I've had similar feelings about the industry for a while. One other concern I've had about Big Business in general is the amounts of money they are making is relatively immune to basic quality control. These are products that don't suffer from catastrophic failure (they don't spontaneously catch on fire and burn your house down) and as long as they can move a certain number of copies they've made their money back. This is doubly true of games that can be used as advertisements for other products. (The EA logos on Dr. Pepper bottles come to mind)

It's not just games either, the Movie industry has the same problem and any line of business where the barrier to entry is so high there is very little competition usually operate this way.

I have a feeling the whole damn system has to break before it changes, but it will be interesting to see if that's even possible. You'd need the failure of most of the major console manufacturers and quite possibly the failure of the biggest software publisher to have that perfect storm happen.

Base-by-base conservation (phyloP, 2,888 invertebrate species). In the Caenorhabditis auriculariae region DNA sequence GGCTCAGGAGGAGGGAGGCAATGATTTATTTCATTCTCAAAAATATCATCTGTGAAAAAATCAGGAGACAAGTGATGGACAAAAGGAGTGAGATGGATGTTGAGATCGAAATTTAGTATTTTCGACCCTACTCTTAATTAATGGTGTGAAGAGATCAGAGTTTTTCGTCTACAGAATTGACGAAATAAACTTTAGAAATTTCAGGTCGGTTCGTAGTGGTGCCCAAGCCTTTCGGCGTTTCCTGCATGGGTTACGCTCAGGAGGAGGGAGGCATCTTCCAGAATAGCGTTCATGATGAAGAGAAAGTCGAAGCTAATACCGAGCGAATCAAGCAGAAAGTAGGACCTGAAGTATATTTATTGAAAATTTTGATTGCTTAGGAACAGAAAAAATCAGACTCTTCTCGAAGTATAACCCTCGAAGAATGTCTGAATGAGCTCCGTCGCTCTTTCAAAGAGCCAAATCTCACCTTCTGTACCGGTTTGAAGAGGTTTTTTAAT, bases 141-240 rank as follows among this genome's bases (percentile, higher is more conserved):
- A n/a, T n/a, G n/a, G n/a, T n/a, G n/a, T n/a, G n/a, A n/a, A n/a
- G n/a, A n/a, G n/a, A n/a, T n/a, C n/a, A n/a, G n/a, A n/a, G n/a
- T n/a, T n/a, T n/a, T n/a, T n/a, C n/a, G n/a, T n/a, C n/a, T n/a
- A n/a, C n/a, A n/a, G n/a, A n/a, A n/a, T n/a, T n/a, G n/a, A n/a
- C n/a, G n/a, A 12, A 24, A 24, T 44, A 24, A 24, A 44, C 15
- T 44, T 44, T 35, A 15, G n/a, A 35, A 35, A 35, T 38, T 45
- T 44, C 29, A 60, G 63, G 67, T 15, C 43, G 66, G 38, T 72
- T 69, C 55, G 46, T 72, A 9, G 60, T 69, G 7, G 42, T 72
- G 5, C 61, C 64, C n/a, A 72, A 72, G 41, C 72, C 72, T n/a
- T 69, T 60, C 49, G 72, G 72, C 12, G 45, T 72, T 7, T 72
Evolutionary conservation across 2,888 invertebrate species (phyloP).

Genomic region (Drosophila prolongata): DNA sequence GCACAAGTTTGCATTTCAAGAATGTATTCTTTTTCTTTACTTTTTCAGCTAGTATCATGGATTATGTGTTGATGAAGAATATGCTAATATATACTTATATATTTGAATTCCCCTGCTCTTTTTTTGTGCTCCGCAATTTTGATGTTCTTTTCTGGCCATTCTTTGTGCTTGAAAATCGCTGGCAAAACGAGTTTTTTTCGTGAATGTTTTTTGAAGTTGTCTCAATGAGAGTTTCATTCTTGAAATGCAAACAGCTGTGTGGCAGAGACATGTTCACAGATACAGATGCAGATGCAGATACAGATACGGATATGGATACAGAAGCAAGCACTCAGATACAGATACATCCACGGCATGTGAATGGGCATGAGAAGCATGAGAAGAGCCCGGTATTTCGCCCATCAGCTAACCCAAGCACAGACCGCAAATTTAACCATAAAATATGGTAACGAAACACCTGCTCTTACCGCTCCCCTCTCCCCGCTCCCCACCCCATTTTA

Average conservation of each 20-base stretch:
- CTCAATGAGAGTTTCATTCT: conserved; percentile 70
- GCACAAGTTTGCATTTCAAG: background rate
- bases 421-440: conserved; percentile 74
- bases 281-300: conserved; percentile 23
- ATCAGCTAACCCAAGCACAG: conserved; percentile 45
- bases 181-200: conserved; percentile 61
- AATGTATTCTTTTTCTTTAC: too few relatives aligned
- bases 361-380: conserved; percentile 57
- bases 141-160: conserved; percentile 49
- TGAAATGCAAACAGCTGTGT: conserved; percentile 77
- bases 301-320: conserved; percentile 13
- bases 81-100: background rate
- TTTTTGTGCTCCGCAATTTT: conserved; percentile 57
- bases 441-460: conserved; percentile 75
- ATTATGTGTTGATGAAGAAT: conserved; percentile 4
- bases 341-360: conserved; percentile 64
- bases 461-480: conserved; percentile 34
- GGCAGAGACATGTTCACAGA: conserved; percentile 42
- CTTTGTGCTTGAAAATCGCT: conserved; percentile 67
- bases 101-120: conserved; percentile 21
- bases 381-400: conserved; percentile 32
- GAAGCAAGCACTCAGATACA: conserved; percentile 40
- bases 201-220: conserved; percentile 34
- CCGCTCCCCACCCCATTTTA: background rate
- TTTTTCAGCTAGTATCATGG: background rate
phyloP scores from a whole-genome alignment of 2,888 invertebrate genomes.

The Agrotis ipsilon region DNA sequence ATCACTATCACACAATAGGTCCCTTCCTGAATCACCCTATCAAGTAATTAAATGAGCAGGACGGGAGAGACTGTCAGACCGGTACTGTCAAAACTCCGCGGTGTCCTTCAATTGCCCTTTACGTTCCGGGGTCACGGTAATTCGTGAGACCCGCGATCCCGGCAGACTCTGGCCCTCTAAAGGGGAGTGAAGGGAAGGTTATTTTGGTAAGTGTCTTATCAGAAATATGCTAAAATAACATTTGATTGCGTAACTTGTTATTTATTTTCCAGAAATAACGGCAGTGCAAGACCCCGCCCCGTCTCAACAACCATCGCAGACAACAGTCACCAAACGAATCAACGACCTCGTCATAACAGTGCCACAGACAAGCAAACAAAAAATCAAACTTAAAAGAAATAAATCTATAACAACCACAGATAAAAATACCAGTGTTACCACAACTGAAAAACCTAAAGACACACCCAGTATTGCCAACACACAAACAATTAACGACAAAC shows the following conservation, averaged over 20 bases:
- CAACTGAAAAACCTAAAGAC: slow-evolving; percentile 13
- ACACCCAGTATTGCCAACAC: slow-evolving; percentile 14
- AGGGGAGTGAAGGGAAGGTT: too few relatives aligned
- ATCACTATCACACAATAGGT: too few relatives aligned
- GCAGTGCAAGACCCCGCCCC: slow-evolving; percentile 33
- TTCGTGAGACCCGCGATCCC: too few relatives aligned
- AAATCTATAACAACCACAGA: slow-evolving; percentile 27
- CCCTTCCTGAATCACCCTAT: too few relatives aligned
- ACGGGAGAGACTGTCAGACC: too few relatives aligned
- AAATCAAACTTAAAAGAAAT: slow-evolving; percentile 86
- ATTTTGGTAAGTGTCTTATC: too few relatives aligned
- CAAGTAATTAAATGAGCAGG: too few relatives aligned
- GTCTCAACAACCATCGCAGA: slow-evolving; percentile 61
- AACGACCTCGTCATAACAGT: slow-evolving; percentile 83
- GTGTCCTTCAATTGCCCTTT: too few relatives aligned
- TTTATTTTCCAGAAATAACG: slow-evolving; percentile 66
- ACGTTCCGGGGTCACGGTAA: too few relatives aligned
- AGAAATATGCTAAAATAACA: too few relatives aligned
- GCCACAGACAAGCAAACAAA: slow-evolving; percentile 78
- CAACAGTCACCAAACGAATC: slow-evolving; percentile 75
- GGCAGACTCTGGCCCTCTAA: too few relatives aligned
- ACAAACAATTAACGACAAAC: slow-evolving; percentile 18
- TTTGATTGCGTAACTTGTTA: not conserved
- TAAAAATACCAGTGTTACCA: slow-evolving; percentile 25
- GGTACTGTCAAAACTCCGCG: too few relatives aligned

The only thing I could see is if there's a real game changer, a smaller company innovating something that can steal the market and at the same time not be co-opted by the existing industry.
 

Raithnor

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Jul 26, 2009
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The Gentleman said:
Okay, now the minimum question that is burning deep in the back of our minds: what three games were you specifically referring to? Telling us they were AAA titles and from reputable studio's is kind of like saying it was a fish from a lake. Plus, there's been a shitload of poor games out this year, so you're going to have to be very specific...
If I had to hazard a guess: Fallout: NV, Civ V, and Halo: Reach Not sure about the last one though.